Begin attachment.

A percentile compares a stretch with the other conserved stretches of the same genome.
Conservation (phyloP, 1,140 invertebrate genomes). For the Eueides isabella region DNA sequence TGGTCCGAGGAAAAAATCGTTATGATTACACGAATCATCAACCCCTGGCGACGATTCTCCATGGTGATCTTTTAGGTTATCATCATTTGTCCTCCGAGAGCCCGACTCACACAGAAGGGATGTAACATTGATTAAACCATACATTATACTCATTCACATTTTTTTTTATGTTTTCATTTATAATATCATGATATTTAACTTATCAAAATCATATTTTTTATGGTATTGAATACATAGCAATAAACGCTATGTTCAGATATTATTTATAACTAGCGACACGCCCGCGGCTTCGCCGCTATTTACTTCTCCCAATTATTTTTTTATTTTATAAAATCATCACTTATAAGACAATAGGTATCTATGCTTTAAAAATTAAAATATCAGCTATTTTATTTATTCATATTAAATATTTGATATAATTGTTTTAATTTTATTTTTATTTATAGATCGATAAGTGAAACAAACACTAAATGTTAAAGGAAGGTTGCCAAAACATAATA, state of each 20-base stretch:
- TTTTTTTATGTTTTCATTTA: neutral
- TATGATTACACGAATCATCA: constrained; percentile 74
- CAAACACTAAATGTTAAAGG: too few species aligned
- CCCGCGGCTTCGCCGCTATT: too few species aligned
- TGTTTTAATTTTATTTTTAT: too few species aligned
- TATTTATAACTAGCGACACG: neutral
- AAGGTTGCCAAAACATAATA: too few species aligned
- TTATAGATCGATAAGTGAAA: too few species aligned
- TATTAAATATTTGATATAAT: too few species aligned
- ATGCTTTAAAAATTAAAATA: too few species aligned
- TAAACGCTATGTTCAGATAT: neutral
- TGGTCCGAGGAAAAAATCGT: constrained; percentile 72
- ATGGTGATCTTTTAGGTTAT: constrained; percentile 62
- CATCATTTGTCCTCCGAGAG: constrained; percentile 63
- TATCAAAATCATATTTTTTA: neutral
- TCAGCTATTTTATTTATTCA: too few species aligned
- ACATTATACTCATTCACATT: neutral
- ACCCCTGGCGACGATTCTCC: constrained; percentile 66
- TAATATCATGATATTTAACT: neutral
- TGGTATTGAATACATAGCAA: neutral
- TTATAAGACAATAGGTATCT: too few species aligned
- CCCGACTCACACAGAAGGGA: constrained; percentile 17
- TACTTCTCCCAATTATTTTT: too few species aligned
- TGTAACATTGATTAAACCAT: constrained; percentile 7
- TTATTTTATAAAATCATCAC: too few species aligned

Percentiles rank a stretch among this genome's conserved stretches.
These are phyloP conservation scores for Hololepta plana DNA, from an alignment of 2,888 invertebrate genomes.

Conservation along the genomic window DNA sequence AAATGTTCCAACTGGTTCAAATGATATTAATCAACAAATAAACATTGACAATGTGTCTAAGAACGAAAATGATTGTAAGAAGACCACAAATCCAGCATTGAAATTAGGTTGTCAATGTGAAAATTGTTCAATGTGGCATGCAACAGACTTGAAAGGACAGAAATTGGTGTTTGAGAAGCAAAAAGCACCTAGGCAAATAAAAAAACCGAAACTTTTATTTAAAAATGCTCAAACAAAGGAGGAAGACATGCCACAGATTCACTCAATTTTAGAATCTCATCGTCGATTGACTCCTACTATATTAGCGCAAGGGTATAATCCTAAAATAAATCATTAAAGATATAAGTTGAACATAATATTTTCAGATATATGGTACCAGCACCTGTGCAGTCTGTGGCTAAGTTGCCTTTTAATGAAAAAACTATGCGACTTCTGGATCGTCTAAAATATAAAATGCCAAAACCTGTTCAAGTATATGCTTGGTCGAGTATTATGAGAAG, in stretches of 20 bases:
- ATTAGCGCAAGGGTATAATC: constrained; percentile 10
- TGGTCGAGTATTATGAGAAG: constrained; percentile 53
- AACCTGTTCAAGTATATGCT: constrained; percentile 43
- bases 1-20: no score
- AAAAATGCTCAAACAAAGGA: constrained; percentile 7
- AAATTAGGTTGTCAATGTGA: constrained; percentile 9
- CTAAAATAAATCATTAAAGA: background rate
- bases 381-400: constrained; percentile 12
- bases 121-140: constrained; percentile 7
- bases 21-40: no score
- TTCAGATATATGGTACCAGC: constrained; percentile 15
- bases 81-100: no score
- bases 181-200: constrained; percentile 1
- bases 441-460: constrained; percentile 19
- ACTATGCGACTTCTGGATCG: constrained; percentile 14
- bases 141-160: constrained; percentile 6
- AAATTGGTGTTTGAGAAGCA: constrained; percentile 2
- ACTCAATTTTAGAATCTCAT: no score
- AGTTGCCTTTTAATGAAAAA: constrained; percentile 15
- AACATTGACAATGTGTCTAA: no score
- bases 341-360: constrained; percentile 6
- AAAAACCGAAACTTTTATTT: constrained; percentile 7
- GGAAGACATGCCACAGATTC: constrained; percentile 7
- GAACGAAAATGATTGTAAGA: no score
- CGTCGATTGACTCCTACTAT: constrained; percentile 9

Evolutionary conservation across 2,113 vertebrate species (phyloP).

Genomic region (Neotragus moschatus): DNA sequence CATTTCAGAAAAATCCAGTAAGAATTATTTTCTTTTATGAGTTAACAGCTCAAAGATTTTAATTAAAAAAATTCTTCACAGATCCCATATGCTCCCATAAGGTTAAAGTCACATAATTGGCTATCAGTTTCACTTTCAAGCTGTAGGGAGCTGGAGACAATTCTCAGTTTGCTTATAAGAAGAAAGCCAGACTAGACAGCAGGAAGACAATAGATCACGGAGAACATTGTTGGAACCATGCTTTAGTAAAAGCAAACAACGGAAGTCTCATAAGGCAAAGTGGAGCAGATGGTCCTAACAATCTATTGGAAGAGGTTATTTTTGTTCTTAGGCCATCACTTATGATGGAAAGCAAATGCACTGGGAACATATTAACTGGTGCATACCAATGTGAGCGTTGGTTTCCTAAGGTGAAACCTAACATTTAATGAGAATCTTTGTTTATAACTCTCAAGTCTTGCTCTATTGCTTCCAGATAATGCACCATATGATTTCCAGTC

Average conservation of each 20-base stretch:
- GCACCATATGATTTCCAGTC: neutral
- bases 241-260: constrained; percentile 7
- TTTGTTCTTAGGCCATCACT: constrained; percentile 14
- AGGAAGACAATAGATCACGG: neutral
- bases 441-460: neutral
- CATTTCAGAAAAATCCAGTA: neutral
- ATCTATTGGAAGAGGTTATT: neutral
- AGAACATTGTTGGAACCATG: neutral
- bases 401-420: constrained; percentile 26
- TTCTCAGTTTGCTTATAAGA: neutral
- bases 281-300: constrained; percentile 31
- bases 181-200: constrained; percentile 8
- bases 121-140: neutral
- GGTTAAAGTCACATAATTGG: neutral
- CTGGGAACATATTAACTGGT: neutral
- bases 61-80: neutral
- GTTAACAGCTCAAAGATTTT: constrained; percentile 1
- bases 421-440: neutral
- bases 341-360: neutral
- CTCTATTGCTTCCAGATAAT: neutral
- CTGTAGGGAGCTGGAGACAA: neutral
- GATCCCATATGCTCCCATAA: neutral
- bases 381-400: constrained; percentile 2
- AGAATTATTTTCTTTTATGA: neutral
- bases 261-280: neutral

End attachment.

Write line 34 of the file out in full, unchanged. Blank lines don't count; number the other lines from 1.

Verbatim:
- bases 1-20: no score